The recent referenda held in Catalonia and Kurdish Iraq have reignited the debate over referenda, self-determination and unilateral secession and over the role of international law as a legal framework capable of governing and channelling those dramatic changes towards desired ends. The debate has been ever present in the Post Cold War period, considering that the number of states has increased from just over 150 to 196, with many of the new states emerging from non-consensual processes of separation. The present article assesses the general international legal framework applicable to secession, including the scope and content of principles such as territorial integrity, self-determination and uti possidetis and tests whether and to what extent the two recent separatist claims in Catalonia and Kurdistan fit into that framework. The lessons drawn are that international law is increasingly relevant to the regulation of secession and yet the practice related to the referendum in Catalonia highlights international law’s subsidiary regulatory function and the fact that, indeed, even in the twenty-first century, international law may, in some cases, remain neutral in secession attempts.

Reconciliation in Europe

A Case Study from the Western Balkans

Enrico Milano

Reconciliation between national groups and States following divisive historical events, such as in particular conflicts, is most of the times a difficult and painful process. Conflicting narratives may become entrenched and the passing of time may in certain cases produce further division, rather than healing of wounds and reconciliation. The present article considers the possibility of construing reconciliation as a principle of international law entailing due diligence obligations to remedy the harm produced and examines the recent case of the eu-sponsored dialogue and normalization process between Serbs and Kosovars, in order to see whether useful lessons can be drawn from the European experience to address disputes and historical conflicts in the Asia-Pacific region.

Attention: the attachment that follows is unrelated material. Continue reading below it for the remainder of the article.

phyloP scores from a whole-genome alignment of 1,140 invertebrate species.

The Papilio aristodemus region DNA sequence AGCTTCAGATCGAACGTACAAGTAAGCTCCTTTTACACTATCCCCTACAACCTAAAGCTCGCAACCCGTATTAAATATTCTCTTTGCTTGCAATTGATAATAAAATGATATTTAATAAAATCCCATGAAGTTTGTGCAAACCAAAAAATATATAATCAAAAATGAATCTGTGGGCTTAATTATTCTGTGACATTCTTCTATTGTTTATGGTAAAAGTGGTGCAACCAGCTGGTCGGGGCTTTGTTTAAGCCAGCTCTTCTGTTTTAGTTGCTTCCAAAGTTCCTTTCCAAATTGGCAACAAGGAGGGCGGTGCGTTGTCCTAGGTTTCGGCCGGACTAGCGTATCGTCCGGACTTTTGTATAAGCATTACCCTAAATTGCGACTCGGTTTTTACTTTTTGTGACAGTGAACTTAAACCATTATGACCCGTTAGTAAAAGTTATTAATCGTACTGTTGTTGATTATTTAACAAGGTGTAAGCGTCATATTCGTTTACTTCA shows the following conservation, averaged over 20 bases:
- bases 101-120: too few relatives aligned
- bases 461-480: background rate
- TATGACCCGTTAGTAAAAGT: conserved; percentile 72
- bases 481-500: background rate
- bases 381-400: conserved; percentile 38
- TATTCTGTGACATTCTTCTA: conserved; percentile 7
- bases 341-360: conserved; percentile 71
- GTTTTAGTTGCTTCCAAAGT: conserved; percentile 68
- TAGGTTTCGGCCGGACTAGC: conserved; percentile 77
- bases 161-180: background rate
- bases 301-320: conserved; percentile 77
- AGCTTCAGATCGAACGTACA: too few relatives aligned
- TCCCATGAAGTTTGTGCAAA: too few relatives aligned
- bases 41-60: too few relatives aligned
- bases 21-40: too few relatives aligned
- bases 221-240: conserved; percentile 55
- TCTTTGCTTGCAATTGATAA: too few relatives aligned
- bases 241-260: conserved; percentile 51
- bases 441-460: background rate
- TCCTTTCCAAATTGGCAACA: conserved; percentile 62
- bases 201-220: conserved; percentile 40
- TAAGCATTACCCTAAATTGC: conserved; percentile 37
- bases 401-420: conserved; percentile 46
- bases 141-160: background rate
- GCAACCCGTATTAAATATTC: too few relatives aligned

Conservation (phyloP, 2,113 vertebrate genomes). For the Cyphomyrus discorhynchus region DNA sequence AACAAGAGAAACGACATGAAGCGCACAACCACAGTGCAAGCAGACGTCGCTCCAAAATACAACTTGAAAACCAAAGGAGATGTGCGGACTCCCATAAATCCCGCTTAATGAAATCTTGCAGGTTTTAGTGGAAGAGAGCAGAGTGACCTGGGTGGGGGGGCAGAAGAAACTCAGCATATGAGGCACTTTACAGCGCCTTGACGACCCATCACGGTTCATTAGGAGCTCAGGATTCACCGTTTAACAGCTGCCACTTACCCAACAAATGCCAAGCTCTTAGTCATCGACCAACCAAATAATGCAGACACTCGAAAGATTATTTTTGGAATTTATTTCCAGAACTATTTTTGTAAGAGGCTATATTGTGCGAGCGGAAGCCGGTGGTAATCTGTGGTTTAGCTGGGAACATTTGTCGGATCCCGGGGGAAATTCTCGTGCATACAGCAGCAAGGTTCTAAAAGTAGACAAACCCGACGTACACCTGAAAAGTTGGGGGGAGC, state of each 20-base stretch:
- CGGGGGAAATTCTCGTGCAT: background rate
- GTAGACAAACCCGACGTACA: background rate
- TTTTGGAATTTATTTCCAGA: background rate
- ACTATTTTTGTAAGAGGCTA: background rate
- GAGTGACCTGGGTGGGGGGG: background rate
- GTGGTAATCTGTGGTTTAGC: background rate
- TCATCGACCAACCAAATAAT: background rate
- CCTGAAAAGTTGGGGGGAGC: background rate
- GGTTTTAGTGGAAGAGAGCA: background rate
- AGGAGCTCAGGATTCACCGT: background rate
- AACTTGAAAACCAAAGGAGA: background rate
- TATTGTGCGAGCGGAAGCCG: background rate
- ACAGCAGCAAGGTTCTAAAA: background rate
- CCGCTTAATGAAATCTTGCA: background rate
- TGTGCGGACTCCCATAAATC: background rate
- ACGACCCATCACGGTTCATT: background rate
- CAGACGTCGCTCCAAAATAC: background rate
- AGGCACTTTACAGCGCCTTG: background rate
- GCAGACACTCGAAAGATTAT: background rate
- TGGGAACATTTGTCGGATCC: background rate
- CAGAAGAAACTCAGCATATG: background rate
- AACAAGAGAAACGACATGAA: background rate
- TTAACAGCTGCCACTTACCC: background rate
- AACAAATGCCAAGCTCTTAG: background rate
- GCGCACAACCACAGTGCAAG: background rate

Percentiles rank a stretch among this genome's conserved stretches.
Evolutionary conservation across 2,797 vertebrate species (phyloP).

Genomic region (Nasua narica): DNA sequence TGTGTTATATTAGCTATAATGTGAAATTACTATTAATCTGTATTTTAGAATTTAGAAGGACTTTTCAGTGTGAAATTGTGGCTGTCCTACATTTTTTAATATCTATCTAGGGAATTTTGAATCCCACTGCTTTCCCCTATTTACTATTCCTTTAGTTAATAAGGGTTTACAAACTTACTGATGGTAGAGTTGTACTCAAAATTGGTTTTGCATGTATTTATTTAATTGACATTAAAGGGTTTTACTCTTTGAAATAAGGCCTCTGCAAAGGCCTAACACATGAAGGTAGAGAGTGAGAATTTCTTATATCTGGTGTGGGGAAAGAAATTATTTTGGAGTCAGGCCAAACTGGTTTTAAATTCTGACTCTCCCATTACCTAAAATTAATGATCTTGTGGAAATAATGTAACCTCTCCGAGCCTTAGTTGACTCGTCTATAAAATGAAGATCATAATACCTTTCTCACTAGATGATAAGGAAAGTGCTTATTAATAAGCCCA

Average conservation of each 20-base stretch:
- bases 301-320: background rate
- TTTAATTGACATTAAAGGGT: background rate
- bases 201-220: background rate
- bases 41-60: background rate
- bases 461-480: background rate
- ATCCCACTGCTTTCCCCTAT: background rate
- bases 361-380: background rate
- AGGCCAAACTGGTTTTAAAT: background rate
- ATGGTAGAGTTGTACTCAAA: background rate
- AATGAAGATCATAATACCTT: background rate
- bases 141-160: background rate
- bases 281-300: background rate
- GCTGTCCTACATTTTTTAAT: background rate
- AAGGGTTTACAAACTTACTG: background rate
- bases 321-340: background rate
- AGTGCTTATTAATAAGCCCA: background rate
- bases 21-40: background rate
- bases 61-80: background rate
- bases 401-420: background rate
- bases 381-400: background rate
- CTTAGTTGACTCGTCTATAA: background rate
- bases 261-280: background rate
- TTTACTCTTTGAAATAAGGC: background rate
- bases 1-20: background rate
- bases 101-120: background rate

Unlawful Territorial Situations in International Law

Reconciling Effectiveness, Legality and Legitimacy

Series:

Enrico Milano

This work deals with the question of unlawful territorial situations, i.e. territorial regimes that are established and maintained in defiance of international law. It represents a very timely contribution to the debate concerning the nature, the aims and purpose of foreign interventions in the affairs of sovereign countries.
International lawyers have focussed on the important questions of the legal regime applicable to the conduct of the occupant and the authoritative decision-making processes by international institutions, but often neglected the broader and decisive question of the legality of the ‘foreign’ or ‘international’ presence as such. The author shows the relevance and, sometimes irrelevance, of international law to the determination of legality or illegality of the occupation, and how legal norms incorporate and interact with the concepts of effectiveness and legitimacy.
The book represents a welcome contribution to an issue of the outmost importance in international affairs at present times. It brings together elaborate theoretical discussion and thorough empirical research. Students of international law, practitioners, and anyone interested in deepening the understanding of the role and relevance of international law to territorial occupation will greatly benefit from this study.